Jaclyn Hogan
Jaclyn's craving for horror and messed up stuff continues.

The Reach, by Stephen King:
Hardly a horror story at all. Instead, this is a melancholy ghost story about an old woman who has never left the island she was born on.

Evening Primrose, by John Collier:
Satirical, almost humorous horror about a poet who decides to withdraw from the world and live secretly in a department store. Unfortunately, he's not the first to think of doing so.

The Ash Tree, by M.R. James:
Some great atmospheric detail in
May 23, 2017 rated it really liked it
It's always so hard to rate a book of short stories, especially one like this where some are so good and some are so...well, not. It took me about a week to work my way through it, and while I enjoyed the majority of them, there were definitely a few where I just skipped to the end to see how things turned out because I was Bored (ahem, Sticks). There were also a few where I still don't really understand what happened (The Summer People).

By and large, though, I really enjoyed this set of short
Jasmine (SparksSky122)
I don't usually read horror so when I picked this up (for some reason I still don't understand) I was expecting to be scared. I wasn't scared. Of all the stories that I read, only two were interesting but even those were disappointing. One was predictable and the ending was HORRIBLE while the other wasn't HORROR. 'THE COLOUR OF EVIL' sounds like it will be scary and ABOUT evilness but in reality it wasn't. I'm not finishing these stories.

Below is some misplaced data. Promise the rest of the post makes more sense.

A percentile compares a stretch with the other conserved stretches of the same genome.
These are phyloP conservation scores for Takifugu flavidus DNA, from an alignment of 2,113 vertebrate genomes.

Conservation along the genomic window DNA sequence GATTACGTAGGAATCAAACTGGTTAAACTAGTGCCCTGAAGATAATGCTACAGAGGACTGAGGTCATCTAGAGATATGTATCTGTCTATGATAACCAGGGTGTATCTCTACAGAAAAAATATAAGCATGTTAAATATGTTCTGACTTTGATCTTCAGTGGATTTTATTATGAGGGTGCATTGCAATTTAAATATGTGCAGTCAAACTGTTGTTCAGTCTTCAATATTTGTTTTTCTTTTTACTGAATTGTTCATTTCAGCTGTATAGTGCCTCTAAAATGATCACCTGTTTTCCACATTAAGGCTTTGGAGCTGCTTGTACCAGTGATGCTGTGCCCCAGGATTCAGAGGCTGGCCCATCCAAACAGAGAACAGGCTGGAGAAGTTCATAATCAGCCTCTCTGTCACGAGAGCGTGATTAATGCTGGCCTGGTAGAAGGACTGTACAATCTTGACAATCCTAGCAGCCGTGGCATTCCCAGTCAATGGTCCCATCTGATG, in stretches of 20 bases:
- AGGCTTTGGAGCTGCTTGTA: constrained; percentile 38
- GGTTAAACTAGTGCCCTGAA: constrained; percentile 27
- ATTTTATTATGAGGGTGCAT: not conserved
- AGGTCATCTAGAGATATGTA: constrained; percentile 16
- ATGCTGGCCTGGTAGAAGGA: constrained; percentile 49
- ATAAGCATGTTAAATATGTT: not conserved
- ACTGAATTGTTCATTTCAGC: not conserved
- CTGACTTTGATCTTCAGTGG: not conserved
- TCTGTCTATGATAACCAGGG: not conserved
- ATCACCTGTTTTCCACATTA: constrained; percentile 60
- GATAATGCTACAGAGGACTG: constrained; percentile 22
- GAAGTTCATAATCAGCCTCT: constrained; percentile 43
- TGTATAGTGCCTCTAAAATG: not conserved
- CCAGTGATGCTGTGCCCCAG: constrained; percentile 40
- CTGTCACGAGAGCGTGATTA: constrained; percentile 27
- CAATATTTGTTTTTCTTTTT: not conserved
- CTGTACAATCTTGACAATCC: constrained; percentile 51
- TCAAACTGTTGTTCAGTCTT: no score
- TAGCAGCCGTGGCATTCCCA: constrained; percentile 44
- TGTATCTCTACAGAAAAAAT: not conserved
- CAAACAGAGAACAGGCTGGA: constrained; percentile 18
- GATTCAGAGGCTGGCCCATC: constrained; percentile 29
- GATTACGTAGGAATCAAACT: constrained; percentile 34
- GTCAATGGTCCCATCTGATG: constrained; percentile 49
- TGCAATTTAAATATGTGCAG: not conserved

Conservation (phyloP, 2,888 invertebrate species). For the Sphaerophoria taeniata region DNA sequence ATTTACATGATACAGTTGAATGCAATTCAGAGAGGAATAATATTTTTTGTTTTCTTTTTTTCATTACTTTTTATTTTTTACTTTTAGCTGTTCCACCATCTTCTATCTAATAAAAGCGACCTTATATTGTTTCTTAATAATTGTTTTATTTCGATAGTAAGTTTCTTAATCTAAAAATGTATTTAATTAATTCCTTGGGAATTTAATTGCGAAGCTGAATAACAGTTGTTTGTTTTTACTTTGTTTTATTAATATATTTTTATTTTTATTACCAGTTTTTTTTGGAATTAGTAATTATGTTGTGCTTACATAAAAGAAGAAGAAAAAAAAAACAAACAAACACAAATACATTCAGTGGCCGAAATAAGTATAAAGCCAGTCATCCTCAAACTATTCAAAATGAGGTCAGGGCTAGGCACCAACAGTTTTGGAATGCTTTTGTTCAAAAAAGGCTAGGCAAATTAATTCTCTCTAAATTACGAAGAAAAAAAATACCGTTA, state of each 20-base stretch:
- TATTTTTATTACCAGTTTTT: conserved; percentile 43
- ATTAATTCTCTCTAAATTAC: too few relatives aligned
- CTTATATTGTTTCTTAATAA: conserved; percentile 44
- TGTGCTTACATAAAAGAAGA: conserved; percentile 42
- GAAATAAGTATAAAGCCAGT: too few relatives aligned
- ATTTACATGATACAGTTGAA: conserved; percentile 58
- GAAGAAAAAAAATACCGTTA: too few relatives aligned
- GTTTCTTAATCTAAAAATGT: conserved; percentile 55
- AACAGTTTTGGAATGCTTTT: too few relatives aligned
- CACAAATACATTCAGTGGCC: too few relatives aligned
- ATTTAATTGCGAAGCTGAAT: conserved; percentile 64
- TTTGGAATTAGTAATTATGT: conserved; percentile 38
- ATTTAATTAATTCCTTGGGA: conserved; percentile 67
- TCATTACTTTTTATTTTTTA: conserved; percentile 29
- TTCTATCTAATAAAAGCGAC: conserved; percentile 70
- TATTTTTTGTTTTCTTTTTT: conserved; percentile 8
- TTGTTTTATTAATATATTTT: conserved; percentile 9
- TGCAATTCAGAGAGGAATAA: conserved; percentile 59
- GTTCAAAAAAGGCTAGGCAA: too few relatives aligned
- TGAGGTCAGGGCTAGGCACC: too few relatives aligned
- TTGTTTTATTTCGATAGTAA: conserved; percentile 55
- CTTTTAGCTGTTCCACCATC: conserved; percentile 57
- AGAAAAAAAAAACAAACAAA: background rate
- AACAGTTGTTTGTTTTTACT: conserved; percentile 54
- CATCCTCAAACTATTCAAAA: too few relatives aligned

Alexis Neal
I confess, I approached this collection with a skeptical eye. In my mind, the horror genre is composed of slashers and gore and torture porn--disgusting descriptions that repulse the discriminating reader while scintillating the low-brow Philistine who wants nothing more than to leer eagerly at ever more graphic tales of death and dismemberment. It seems I may have been mistaken. Certainly, every genre has its slums--after all, libraries are full of terrible science fiction, lurid overwrought ro ...more
An old anthology, but it has some stories / writers that I've been meaning to read for a while and are out of print or a bit difficult to find elsewhere (namely John Collier, Lucy Clifford and Karl Edward Wagner). All three of their inclusions were worth the read, particularly Wagner's "Sticks"--I was looking at a poll of people's favorite horror stories of all time recently and I see why this one gets mentioned so often. It reminds me of the darker stuff in Neil Gaiman's Sandman, and I love the ...more